Newt Gingrich plans to spend six months in research to learn why Republicans lost so broadly in 2012 and what counter strategies may allow Republicans to regain the lead in American politics.
Newt says the 2012 problem was not Romney, but – broadly – the Republican Party. I agree. In micro, looking at Jeffco results, here’s why.
Voters did not distinguish between the Republicans on the ticket. They voted up or down on Republicans as a unit.
Romney failed to win Jeffco, and Republicans lost at down-ticket levels in highly correlated fashion at the individual precinct level. Romney got 47.5% of the 2-party vote (excluding all minor candidates). Here are the correlations to Romney’s results:
- CU Regent at-large = 99.0% correlated
- State House (combined) = 94.6% correlated
- County Commissioner 2 = 98.2% correlated
Interestingly, the State House candidates as a group had a lower correlation because two candidates broadly under-performed Romney, and those two were not key targets for either party.
Whatever the Republicans and Democrats did in 2012 in Jeffco, where they worked they achieved nearly identical results up and down the ticket. It is for that reason that Republican John Odom (an appointed but incumbent county commissioner) lost. Neither he nor his opponent raised any significant money; voters judged them only on the basis of their party.
John Odom is the canary in the minefield. He had done nothing wrong in his two years in office. He made no mistakes in his “below the radar” campaign. Yet he still lost. That verifies Gingrich’s belief that the 2012 “problem” was the Republican Party, not Mitt Romney. Odom, incidentally, earned 10,000 more votes in 2012 than our 2010 ticket leader (John Suthers) had earned in Jeffco.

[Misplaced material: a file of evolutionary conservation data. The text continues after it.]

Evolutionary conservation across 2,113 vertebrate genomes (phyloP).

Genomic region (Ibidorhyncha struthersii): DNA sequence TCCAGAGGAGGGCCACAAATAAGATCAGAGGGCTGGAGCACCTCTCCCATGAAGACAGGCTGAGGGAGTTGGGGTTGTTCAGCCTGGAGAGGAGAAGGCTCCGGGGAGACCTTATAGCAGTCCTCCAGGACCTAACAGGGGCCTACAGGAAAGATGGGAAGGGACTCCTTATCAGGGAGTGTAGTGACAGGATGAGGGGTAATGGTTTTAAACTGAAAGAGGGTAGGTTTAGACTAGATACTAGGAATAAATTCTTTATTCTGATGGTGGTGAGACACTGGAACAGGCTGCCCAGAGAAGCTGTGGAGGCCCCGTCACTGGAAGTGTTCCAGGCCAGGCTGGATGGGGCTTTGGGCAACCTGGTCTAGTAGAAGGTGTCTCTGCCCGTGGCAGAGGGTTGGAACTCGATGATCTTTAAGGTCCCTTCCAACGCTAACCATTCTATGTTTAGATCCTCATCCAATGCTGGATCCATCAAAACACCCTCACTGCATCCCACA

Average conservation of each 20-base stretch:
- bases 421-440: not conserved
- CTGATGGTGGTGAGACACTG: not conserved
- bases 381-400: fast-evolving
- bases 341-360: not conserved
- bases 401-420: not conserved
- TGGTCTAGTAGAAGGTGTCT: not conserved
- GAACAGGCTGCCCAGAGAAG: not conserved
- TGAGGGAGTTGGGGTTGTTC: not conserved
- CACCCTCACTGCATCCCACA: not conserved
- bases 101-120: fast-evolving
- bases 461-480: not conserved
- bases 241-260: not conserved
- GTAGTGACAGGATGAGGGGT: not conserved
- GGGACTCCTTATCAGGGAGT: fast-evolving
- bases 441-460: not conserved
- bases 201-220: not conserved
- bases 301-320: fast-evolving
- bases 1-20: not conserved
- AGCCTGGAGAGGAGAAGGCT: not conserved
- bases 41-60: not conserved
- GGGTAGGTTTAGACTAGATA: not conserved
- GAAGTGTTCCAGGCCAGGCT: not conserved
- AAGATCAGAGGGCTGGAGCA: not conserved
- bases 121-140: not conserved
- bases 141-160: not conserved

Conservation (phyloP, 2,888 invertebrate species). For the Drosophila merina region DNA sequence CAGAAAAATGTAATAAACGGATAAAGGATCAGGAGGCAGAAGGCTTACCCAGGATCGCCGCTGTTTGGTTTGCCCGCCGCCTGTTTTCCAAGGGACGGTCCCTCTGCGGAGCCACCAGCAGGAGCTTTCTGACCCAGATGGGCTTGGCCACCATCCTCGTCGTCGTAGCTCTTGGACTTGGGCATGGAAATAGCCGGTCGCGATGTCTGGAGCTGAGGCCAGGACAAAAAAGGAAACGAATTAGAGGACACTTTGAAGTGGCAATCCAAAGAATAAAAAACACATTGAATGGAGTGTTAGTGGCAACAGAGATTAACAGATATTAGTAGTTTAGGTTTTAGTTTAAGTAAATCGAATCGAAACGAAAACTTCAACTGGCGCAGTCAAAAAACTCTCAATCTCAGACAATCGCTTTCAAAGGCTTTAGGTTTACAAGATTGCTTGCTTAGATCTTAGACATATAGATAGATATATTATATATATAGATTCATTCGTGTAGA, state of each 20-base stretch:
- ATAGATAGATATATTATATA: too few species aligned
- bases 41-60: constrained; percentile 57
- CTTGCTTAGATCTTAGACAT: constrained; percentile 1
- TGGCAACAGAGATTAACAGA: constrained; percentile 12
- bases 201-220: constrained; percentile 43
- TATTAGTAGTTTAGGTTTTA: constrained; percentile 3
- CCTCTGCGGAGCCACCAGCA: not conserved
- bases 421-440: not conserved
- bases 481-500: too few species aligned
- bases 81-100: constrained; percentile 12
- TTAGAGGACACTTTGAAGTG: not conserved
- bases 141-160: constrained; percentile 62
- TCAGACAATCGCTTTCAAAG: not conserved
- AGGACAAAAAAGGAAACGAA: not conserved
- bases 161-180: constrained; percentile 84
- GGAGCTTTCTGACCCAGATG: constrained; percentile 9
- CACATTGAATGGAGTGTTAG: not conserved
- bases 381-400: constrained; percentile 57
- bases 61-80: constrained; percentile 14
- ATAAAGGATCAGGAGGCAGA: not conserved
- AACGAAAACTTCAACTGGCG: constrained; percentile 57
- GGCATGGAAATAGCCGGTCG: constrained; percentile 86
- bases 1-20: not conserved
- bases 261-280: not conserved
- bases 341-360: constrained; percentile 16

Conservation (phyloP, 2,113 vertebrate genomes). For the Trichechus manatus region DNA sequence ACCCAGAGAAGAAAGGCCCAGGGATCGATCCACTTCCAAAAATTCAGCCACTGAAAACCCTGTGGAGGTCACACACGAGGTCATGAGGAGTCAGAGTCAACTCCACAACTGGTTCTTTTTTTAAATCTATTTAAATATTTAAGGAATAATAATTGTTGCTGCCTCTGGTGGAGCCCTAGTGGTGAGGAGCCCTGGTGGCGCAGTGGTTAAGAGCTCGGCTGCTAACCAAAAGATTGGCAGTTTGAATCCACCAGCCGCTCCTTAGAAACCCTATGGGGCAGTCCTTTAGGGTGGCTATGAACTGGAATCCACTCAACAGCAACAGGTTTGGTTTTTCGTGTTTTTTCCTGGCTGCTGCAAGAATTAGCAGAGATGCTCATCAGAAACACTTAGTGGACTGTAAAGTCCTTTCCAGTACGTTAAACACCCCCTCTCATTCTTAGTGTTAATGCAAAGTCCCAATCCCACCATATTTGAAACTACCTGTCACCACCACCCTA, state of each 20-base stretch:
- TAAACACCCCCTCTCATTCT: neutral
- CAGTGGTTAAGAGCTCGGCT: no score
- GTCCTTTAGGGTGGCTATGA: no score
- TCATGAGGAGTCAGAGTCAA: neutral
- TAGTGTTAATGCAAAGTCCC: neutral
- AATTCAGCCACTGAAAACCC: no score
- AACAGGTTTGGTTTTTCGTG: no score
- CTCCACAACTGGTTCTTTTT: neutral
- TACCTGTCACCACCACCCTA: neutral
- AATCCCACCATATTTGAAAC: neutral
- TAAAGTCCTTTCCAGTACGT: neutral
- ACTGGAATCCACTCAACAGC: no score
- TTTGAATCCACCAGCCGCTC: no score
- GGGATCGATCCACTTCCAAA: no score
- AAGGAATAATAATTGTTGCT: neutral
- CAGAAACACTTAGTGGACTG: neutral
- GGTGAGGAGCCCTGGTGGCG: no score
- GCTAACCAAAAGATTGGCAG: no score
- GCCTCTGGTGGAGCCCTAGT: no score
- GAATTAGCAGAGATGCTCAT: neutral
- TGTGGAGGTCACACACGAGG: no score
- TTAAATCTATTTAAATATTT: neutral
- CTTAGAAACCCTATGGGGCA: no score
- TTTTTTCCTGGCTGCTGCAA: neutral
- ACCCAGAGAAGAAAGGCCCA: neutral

This is why the Obama campaign created a new term for its target voters: switch voters. This isn’t the same as swing voters. They believed they could shift some voters from voting for Republicans to voting for Democrats, and keep the Republicans from reverse switching some voters. In past elections, Colorado often voted for a Democrat for governor and a Republican for US Senate in the same election. No more. Swing voters may be a thing of the past.
It isn’t that down-ticket Republicans ran bad campaigns in Jeffco. All three key State House candidates raised more than $100,000. They all wore out their shoes going door to door. None of them stuck their foot in their mouth. And – within fairly close parameters – they performed nearly the same as Romney did in their precincts. They were off, one way or the other on average, barely more than 400 votes. And – being down-ticket with resultant drop-off – they should have garnered fewer votes than Romney. Enstrom actually beat Romney’s totals in his precincts.
Voters appear to be voting more straight ticket ballots. To make Republicans the winning party, we must change the party’s image.